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Biogeosciences An interactive open-access journal of the European Geosciences Union
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Volume 10, issue 7
Biogeosciences, 10, 5019–5030, 2013
https://doi.org/10.5194/bg-10-5019-2013
© Author(s) 2013. This work is distributed under
the Creative Commons Attribution 3.0 License.

Special issue: Impacts of the Fukushima nuclear power plant discharges on...

Biogeosciences, 10, 5019–5030, 2013
https://doi.org/10.5194/bg-10-5019-2013
© Author(s) 2013. This work is distributed under
the Creative Commons Attribution 3.0 License.

Research article 25 Jul 2013

Research article | 25 Jul 2013

Spatiotemporal distributions of Fukushima-derived radionuclides in nearby marine surface sediments

M. Kusakabe, S. Oikawa, H. Takata, and J. Misonoo M. Kusakabe et al.
  • Marine Ecology Research Institute, Tohwa-Edogawbashi Bldg., 347 Yamabuki-cho, Shinjuku-ku, Tokyo, 162-0801, Japan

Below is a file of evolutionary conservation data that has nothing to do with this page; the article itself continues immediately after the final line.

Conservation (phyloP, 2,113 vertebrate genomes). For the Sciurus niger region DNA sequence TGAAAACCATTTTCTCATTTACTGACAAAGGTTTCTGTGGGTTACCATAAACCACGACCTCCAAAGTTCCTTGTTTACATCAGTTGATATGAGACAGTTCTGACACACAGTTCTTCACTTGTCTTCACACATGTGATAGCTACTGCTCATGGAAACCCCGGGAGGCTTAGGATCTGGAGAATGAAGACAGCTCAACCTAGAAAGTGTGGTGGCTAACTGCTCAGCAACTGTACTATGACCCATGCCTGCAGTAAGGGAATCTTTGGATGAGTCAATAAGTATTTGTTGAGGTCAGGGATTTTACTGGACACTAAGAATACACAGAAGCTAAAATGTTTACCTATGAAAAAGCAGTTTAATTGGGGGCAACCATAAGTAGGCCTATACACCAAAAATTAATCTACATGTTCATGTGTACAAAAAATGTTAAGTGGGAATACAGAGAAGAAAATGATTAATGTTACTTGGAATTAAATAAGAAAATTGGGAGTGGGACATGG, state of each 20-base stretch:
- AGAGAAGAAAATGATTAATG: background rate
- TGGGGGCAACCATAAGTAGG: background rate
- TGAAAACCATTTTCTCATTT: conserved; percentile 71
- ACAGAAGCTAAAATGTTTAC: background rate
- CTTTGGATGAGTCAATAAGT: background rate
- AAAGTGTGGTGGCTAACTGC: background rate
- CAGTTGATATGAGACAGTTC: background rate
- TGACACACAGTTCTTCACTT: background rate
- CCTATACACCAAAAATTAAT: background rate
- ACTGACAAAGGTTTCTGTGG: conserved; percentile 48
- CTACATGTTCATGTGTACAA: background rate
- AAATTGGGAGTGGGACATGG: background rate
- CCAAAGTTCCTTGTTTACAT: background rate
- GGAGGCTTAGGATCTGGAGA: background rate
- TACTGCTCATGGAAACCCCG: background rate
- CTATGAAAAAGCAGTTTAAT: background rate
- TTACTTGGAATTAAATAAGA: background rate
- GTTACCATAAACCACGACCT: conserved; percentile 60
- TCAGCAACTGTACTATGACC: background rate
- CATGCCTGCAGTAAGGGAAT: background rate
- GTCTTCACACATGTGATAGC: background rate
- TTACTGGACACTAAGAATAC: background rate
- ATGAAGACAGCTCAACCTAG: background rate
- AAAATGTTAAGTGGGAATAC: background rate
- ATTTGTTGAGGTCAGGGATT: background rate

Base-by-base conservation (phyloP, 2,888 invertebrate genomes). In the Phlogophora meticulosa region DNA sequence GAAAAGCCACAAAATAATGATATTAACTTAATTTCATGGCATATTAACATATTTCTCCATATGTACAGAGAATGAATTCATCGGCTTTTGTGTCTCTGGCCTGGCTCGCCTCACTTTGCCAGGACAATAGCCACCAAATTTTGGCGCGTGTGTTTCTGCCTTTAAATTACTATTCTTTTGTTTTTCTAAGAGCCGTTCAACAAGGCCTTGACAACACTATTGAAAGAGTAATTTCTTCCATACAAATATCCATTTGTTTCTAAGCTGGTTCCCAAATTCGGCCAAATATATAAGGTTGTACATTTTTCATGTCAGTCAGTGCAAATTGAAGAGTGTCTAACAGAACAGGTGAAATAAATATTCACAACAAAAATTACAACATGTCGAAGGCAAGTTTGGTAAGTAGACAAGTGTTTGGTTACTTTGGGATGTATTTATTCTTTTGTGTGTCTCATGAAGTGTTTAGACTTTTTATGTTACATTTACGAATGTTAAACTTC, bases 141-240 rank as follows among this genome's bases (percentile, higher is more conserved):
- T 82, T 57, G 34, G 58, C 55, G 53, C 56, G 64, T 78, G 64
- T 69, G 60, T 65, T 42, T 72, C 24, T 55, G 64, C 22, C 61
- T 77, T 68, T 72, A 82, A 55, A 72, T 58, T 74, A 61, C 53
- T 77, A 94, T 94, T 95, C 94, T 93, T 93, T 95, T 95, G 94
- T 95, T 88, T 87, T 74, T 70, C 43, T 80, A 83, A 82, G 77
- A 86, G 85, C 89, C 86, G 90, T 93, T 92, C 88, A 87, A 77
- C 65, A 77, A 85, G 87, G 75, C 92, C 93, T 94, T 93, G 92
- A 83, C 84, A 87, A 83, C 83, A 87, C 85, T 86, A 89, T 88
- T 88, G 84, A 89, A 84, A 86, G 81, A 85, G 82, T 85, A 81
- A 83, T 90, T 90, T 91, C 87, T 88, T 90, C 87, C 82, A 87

Abstract. Spatiotemporal distributions of anthropogenic radionuclides in marine surface sediments off Miyagi, Fukushima, and Ibaraki Prefectures were analyzed on the basis of data collected during the monitoring program launched by the Japanese Ministry of Education, Sports, Science and Technology in 2011 right after the Fukushima Dai-ichi Nuclear Power Plant accident began. Concentrations of 137Cs in the surface sediments varied spatially by two orders of magnitude, from 1.7 to 580 Bq kg-dry−1, and there was no obvious correlation between 137Cs concentration and the proximity of the sampling location to the accident site. The total inventory of 137Cs accumulated in the upper 3 cm of surface sediments in the monitoring area was estimated to be 3.78 × 1013 Bq, that is, 0.1–2% of the total 137Cs flux from the plant to the ocean as a result of the accident (the percentage depends on the model used to estimate the total flux). The spatial variations of 137Cs concentration and inventory depended on two main factors: the 137Cs concentration in the overlying water during the first several months after the accident and the physical characteristics of the sediments (water content and bulk density). The temporal variations of the concentrations of other anthropogenic radionuclides (90Sr, 95Nb, 110 mAg, 125Sb, 129Te, and 129 mTe) in the sediments were also investigated. Activity ratios of these nuclides to 137Cs suggest that the nuclides themselves were not homogenized before they were removed from seawater to the sediments.

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